Phil Collins Donates His Alamo Collection To The Alamo Jun 29, 2014 0:59:25 GMT -5
Post by neferetus on Jun 29, 2014 0:59:25 GMT -5
It was a muggy Thursday morning on Alamo Plaza as a bank of news cameras set up in front of the
Shrine to broadcast Phil's speech. Joan Headley, Chris Smith, Virginia Van Cleave, and Grant &
Amanda Maloney were also on hand. Collins arrived hatless in a long sleeved dress shirt and blue
jeans. After an introduction by GLO manager Jerry Patterson, Phil spoke of how he had been an
Alamo buff since he was a child. His first visit to the Alamo was in 1973 during a break in the
US Genesis tour of that year. After seeing so many photos in history books, Phil mentioned how
he'd been blown away upon rounding the corner of the Long Barrack for his first look at the Alamo
facade. He said it was a very spiritual experience for him. On mentioning the reason he was
donating his vast personal Alamo collection to the Alamo, Phil said that like any guy getting
along in age---he said he was 63--- he had begun to ask the question: what's going to happen to
my "Stuff" after I am gone? The answer for him was to donate it to the Alamo for permanent display.
Phil added that he does not want just portions of it put on display at one time. He envisions a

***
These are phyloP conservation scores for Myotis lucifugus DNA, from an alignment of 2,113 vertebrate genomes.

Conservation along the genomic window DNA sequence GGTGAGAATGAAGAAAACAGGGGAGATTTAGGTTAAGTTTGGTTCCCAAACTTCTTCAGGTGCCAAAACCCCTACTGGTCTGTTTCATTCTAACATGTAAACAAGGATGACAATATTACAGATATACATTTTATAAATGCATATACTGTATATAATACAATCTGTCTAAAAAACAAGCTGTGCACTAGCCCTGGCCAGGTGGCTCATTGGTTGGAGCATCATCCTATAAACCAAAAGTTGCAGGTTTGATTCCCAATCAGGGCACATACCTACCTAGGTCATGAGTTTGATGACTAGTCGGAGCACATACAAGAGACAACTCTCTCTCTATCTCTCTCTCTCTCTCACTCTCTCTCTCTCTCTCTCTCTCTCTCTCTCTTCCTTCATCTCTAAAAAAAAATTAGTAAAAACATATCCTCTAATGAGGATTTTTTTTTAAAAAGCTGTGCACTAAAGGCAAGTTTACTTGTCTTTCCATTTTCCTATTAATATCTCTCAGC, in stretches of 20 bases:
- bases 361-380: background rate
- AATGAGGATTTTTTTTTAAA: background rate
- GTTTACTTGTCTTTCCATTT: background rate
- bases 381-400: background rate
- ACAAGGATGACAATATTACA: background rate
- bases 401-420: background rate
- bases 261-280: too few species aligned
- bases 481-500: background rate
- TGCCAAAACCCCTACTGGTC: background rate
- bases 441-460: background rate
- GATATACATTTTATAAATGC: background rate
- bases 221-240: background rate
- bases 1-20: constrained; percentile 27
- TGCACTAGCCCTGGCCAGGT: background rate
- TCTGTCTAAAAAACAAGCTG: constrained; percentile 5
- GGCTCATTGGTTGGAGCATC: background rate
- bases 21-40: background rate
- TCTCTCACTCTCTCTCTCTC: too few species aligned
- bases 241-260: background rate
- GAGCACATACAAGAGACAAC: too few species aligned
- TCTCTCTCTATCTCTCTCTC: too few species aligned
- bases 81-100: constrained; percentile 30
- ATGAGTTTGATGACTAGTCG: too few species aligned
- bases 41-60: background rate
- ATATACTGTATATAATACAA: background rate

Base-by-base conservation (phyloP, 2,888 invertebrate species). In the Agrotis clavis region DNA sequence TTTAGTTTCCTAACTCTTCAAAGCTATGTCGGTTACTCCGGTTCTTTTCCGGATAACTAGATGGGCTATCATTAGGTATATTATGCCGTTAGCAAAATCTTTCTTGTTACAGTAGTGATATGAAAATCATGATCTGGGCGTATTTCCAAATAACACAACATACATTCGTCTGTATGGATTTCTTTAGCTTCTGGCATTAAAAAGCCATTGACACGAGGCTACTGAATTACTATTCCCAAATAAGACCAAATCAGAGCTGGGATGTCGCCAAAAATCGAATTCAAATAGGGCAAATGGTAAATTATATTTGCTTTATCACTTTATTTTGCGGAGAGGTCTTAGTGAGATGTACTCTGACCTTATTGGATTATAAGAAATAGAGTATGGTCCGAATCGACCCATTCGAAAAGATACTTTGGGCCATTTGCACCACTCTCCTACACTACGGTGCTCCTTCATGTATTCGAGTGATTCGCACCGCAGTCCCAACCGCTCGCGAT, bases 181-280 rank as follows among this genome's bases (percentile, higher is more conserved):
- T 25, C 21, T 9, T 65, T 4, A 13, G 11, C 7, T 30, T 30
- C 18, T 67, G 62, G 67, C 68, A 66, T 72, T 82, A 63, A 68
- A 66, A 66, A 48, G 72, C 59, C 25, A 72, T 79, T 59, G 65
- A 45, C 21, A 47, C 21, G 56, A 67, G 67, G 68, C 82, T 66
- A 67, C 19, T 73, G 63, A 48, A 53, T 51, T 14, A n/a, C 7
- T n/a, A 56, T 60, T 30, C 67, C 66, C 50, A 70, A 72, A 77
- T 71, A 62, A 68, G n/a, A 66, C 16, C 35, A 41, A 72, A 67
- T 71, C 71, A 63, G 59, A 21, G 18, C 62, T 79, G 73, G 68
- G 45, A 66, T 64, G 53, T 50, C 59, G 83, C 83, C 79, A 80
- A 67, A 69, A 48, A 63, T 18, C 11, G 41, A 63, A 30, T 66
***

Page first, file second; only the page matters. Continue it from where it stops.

facility on Alamo Plaza that would house the entire collection. So either a new structure will be
constructed, or an existing building on the Plaza will be used. That was indeed good news to hear.
Following Collins' speech, the floor was then open for questions from the news media. One reporter
(I'm hoping it was Scott Huddleston) asked Phil if he was aware that there was a movement to save
the John Wayne Alamo set in Brackettville. Phil replied how some fellow had approached him at an
Alamo Society Symposium several years back, but he had not been approached about it since and so
had no hand in it. He did mention having visited the set and being given a grand tour of the
Village by "Ritchie", the manager of the place. Phil said that, while it was not exactly like
being at the "real deal" (he gestured at the Alamo facade) it was nonetheless a very moving
experience for him. When the reporter pressed him further, asking him if he was aware about the
deterioration of the 70 MM Director's Cut print of John Wayne's THE ALAMO and that there was a
movement to save it, as well, Phil replied that he was aware of it, but again, had not been
approached about it by anyone. As to the deterioration, Phil shrugged, "These things happen".
Phil said that he had not expected so many people would show up for the announcement, and that
he would've written a speech, had he known. He was pleased by the turnout.